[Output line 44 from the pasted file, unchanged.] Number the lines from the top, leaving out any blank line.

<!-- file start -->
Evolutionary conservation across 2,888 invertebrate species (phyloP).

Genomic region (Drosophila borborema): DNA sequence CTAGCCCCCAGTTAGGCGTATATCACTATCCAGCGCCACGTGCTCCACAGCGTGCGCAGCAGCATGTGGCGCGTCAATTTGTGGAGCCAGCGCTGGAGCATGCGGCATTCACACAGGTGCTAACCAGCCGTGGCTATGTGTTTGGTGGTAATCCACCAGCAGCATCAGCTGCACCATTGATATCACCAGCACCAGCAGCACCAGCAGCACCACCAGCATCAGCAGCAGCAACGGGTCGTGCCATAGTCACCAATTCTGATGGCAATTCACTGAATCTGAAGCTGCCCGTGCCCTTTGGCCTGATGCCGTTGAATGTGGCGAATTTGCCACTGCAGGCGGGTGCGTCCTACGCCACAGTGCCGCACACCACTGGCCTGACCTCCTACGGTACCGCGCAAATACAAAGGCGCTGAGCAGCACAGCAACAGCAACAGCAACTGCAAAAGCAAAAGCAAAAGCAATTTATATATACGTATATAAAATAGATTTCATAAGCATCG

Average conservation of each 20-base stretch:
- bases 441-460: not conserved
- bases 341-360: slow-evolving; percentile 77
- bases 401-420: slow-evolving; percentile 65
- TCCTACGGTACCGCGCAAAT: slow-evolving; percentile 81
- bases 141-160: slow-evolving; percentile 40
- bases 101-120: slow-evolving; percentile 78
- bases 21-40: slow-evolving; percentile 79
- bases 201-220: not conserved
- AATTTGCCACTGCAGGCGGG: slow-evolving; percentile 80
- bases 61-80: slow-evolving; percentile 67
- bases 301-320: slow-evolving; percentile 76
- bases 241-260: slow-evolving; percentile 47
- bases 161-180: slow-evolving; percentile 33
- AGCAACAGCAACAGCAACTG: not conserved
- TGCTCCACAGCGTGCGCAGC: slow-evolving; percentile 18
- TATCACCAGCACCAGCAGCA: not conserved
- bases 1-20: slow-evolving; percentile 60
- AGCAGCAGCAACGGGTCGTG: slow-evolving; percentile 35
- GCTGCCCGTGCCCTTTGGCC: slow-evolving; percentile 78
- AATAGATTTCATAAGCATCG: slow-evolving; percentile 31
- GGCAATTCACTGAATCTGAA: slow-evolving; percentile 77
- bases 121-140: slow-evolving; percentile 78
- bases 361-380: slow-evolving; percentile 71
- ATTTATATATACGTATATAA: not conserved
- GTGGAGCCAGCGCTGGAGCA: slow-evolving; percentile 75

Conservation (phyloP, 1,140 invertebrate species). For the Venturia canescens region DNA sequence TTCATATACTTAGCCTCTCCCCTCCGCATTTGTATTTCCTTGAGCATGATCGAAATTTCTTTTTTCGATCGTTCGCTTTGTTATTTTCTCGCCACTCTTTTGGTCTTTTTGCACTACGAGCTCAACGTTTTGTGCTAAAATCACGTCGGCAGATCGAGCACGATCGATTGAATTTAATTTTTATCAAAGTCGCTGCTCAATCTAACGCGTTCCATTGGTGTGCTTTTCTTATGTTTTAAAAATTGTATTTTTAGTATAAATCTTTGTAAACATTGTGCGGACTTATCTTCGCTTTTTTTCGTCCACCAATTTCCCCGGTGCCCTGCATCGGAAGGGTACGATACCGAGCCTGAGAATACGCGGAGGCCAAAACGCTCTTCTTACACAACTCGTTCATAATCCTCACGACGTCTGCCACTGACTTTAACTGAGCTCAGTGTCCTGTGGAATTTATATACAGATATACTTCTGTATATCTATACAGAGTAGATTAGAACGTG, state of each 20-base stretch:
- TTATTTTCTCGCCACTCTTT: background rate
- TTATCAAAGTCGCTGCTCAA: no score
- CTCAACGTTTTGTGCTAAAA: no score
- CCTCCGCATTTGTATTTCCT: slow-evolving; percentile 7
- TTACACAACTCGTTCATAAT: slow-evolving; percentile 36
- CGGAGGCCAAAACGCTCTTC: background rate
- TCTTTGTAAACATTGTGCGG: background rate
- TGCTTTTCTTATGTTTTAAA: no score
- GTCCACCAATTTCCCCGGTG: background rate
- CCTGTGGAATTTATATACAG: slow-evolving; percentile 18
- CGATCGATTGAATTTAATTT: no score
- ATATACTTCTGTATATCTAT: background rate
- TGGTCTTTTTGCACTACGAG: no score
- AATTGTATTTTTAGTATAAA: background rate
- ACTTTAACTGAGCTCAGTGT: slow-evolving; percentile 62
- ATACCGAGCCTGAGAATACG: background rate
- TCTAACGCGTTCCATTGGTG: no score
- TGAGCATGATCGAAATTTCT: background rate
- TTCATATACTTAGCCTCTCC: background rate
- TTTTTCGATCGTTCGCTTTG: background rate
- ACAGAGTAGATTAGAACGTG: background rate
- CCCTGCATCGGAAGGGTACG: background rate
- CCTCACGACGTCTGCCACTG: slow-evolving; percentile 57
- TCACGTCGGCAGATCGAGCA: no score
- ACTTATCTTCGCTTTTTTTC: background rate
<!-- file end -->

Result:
- ACTTTAACTGAGCTCAGTGT: slow-evolving; percentile 62